A real-life medical record horror story took place this summer when a group held for a medical service provider for ransom. They provide home medical care services on behalf of the Ontario government. The security breach included thousands of patient medical records with contact information, health card numbers and detailed histories that ranged from diagnoses, procedures and care plans.
Some even involved active credit card numbers and expiry dates with security codes.
That’s an extreme example of what’s possible, but the new rule changes to Canada’s federal private sector privacy law — including physician practices — that came into effect on November 1, 2018 means that you must report to the Privacy Commissioner’s office any breach of security safeguards where it creates a “real risk of significant harm (RROSH).”
So how do you define that? What is a real risk of significant harm (RROSH)?
It’s up to your practice to develop a framework for how to assess this and ensure consistency. Some factors to keep in mind, according to the Office of the Privacy Commissioner of Canada, include both the sensitivity of the personal information involved in the breach; and the probability that the personal information has been, is being, or will be misused. It makes opens such as outsourcing medical transcription services to a Canadian company, with a proven track record of protecting patient privacy, an important consideration.
Although the Personal Information Protection and Electronic Documents Act (PIPEDA) that generally serves as Canada’s legal security basis (with provinces able to adopt their own fundamentally similar versions) doesn’t define sensitivity, it does specifically refer to medical records as “almost always being considered sensitive.”
The potential harm to an individual is the most important consideration.
Below are some key questions to ask regarding the probability of misuse, according to the privacy office.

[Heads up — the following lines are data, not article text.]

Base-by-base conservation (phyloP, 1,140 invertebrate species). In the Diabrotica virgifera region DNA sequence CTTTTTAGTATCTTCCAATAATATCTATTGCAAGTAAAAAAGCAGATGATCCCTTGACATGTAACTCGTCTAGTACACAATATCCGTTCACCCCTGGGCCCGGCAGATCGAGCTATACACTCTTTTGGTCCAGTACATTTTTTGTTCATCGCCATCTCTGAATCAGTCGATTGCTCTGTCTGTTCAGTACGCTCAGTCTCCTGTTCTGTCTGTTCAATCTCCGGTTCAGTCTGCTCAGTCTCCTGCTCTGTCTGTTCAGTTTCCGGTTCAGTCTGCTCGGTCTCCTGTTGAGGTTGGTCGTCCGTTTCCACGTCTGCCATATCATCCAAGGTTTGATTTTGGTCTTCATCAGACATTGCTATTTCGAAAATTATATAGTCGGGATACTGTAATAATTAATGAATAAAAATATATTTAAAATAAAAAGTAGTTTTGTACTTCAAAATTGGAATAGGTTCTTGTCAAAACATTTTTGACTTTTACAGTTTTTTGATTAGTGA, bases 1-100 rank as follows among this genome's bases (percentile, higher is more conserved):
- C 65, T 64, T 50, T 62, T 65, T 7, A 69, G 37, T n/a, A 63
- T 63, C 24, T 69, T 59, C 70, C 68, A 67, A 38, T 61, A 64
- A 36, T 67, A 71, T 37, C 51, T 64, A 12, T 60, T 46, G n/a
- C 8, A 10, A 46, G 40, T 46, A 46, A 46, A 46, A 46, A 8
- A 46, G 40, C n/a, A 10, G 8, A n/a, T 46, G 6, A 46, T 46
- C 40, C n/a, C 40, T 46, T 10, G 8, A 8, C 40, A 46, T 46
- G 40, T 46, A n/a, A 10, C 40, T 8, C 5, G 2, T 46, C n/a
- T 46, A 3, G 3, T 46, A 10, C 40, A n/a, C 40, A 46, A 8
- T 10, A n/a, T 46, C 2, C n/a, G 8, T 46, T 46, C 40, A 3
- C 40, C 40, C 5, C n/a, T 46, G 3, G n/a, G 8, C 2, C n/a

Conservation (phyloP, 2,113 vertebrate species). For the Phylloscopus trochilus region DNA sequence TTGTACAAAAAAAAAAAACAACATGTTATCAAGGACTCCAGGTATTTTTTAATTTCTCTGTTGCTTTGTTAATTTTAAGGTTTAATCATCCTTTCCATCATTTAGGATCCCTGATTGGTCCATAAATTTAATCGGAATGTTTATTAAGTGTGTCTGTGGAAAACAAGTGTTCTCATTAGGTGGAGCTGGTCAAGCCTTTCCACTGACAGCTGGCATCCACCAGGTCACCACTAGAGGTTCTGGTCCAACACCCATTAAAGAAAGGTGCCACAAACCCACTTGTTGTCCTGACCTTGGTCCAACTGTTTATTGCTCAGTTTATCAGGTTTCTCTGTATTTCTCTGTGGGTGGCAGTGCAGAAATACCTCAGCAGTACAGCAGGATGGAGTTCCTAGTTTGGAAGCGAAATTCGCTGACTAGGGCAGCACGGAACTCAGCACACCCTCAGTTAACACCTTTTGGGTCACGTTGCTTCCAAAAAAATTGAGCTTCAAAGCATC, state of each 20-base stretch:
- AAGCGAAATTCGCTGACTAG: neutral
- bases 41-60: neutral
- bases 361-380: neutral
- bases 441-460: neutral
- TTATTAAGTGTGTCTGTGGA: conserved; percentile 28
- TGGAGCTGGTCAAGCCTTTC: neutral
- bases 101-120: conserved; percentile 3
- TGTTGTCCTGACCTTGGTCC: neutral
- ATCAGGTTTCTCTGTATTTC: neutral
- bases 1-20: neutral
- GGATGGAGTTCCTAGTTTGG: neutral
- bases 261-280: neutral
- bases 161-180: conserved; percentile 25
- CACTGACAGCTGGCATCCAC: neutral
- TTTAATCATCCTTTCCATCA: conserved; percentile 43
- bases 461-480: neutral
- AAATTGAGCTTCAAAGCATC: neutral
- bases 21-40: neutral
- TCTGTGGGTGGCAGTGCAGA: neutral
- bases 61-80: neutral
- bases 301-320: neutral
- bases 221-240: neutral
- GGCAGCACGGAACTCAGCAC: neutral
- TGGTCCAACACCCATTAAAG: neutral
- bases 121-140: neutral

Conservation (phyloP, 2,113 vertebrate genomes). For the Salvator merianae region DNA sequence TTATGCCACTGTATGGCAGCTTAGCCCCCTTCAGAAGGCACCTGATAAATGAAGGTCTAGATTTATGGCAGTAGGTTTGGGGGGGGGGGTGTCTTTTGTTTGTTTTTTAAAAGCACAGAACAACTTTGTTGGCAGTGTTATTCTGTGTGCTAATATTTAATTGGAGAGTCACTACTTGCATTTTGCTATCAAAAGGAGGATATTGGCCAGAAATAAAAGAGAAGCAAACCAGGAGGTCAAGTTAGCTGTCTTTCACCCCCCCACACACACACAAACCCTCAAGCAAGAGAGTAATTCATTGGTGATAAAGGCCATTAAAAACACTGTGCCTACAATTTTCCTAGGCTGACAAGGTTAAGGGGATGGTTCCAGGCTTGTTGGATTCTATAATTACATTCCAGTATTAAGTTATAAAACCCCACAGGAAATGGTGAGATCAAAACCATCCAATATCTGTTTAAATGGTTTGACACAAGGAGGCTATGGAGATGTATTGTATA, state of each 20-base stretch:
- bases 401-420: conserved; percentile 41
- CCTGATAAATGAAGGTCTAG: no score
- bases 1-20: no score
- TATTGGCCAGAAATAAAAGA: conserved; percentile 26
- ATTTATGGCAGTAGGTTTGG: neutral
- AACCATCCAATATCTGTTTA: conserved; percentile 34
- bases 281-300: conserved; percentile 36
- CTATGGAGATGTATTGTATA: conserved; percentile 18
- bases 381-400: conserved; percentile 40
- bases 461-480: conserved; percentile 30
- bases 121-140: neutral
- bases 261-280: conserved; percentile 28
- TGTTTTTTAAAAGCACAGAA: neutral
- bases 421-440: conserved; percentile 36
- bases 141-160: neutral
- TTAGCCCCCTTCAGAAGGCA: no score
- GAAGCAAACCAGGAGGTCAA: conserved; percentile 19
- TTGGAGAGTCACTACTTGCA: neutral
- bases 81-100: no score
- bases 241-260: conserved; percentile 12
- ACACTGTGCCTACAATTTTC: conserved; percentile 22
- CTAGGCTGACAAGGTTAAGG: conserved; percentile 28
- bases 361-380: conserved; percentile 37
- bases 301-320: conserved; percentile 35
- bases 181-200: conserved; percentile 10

- What happened (information lost, inappropriately accessed or stolen) and how likely is it that someone would be harmed by the breach?
- Who actually accessed or could have accessed the personal information?
- How long has the personal information been exposed?
- Is there evidence of malicious intent (e.g., theft, hacking) or has harm materialized?
- Were a number of pieces of personal information breached, thus raising the risk of misuse?
- Is the breached information in the hands of an individual/entity that represents a reputation risk to the individual(s) in and of itself? (e.g. an ex-spouse or a boss depending on specific circumstances)
- Was the information exposed to individuals/entities who have a low likelihood of sharing the information in a way that would cause harm? (e.g. in the case of an accidental disclosure to unintended recipients)
- Is the personal information adequately encrypted, rendered anonymous or otherwise not easily accessible?
Next up: The importance of keeping records.
View our series on Privacy Breaches:
Part 1: Privacy Breach Reporting
Part 3: Record Breaches
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